To many Steve Reeves is considered the pinnacle of the male physique. Without the aid of anabolic steroids Steve relied on determination and hard work. He forged a solid 215 pounds of muscle on a 6’1″ frame.
Winning every major title of his era he retired from competitive bodybuilding at the age of just 24. Steve went on to became a famous movie star and ambassador of bodybuilding. His life was as amazing as his physique.
Steve Reeves is truly an Iron Age legend!
The Early Years
Stephen Lester Reeves was born January 21st, 1926 in Glasgow, Montana. His father died from a farming accident while Steve was just a baby. Steve’s early years were spent moving from place to place as his mother tried to find work.
He and his mother eventually settled in Oakland, California when he was ten. This move would place Steve at the right place at the right time.
At one point Steve was shocked after being beaten at arm wrestling by a smaller kid from school. He later found out the kid’s secret….weight lifting! He found the boy, Joe Gambino, working out in a home made gym in his garage.
Steve also saw his first bodybuilding magazine, Strength and Health with John Grimek on the cover. He’d never seen a bodybuilder before but sure wanted to look like Grimek did. John Grimek sported muscular legs, broad shoulders, bulging biceps, and a thick chest. It was at that point that Steve Reeves knew he wanted to become a bodybuilder.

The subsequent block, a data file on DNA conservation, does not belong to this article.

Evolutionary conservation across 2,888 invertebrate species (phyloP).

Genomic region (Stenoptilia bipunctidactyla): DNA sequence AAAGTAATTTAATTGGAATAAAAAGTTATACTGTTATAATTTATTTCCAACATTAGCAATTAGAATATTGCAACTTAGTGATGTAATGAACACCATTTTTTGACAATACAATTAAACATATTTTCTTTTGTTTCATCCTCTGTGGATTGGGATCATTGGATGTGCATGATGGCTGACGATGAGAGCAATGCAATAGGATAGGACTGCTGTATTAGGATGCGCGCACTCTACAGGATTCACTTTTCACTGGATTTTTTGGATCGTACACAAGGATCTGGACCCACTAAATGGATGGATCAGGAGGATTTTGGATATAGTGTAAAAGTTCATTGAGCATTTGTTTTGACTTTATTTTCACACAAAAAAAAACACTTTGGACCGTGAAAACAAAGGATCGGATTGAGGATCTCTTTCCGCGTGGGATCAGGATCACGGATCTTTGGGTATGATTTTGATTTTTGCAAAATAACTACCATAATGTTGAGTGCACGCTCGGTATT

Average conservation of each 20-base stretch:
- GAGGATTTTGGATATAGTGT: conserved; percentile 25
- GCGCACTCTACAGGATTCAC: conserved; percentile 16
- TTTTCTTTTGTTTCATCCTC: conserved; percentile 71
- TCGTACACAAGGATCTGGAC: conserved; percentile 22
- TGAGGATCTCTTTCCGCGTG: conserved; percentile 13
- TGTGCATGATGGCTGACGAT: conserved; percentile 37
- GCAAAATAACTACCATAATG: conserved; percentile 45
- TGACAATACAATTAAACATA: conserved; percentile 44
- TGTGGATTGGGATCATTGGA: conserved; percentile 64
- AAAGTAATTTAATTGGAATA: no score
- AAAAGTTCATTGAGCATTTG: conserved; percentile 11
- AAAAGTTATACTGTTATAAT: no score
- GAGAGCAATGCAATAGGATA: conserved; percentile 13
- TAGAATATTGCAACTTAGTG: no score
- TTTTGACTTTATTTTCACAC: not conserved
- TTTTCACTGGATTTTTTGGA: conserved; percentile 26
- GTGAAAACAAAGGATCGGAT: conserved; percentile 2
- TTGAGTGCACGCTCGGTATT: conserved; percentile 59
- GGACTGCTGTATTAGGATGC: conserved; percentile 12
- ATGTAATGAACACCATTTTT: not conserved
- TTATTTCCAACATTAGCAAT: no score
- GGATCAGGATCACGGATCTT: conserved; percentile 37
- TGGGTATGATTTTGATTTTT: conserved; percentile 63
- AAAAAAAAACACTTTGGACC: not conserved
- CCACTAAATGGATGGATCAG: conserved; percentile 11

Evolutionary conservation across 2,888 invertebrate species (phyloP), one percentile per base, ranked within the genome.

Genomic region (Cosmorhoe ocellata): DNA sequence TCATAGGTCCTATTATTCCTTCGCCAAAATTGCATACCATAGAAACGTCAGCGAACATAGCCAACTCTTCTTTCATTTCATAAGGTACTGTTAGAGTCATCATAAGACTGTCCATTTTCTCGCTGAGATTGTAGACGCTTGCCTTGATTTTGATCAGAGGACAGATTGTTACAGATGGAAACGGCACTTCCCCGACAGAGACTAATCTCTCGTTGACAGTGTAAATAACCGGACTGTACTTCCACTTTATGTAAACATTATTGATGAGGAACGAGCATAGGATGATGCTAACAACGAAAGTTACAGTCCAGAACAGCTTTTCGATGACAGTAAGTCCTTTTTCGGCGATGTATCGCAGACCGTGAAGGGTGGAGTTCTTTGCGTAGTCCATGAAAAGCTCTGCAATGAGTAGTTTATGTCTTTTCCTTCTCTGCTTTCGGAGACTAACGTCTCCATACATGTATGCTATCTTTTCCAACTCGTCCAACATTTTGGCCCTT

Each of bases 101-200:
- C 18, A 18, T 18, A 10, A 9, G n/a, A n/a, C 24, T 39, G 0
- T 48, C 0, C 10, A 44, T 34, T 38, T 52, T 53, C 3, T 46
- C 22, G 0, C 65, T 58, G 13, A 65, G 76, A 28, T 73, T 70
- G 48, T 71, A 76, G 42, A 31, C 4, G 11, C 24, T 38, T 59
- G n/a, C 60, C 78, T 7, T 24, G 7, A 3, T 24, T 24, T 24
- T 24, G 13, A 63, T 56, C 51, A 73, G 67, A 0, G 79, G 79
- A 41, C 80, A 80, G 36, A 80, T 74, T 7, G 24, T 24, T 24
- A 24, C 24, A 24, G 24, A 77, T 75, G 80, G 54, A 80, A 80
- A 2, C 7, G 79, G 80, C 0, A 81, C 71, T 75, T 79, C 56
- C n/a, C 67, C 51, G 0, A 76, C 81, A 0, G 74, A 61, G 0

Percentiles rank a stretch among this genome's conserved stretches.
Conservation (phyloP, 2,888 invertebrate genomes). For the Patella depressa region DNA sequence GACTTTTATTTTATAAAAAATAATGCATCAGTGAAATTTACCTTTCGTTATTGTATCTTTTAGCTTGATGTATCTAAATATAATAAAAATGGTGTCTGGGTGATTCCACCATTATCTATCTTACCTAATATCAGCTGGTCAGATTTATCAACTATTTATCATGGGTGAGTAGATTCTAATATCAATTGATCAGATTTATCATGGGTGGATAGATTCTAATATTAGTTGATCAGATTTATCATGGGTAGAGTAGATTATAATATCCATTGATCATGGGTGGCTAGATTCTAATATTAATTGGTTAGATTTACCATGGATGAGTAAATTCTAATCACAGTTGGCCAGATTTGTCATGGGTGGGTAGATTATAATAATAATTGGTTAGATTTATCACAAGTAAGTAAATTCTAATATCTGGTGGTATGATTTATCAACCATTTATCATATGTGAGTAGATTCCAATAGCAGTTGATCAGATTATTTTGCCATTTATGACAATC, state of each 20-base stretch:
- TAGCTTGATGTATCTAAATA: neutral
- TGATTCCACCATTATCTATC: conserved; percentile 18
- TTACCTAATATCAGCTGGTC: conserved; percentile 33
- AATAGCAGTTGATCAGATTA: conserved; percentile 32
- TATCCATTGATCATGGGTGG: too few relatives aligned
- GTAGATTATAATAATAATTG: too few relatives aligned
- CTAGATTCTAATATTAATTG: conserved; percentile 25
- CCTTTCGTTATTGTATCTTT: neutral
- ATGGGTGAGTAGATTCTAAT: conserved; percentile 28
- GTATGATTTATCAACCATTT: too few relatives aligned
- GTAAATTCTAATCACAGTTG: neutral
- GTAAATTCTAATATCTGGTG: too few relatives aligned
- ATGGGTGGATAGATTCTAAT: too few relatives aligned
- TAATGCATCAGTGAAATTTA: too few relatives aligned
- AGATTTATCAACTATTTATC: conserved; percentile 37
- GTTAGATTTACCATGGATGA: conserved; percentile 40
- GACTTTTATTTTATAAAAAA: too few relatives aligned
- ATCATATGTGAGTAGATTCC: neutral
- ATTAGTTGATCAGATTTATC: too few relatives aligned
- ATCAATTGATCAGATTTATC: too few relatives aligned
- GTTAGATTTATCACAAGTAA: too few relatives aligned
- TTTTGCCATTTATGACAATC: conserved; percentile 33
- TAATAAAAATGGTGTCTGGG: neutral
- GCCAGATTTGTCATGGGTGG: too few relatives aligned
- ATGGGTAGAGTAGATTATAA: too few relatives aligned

Steve worked out with the other boy for a short time and then began putting together his own gym. He filled his Stepfather’s one car garage with weights and make shift equipment and began his quest for muscles.
He responded quickly to weight training. Soon the little garage wasn’t enough for an up and coming bodybuilder. It was time for Steve Reeves to join a real gym!
The Gym Scene
His move to Oakland was a lucky thing for Steve since it happened to be the Mecca of bodybuilding in those days. He joined Ed Yarick’s gym on the east side of Oakland. It was a real bodybuilding gym with all the equipment a Mr. America would ever need.
Yarick was a bodybuilder himself and took Steve under his wing. Ed became the father figure Reeves never had and a life long friend. He put Steve on whole body routines three days per week.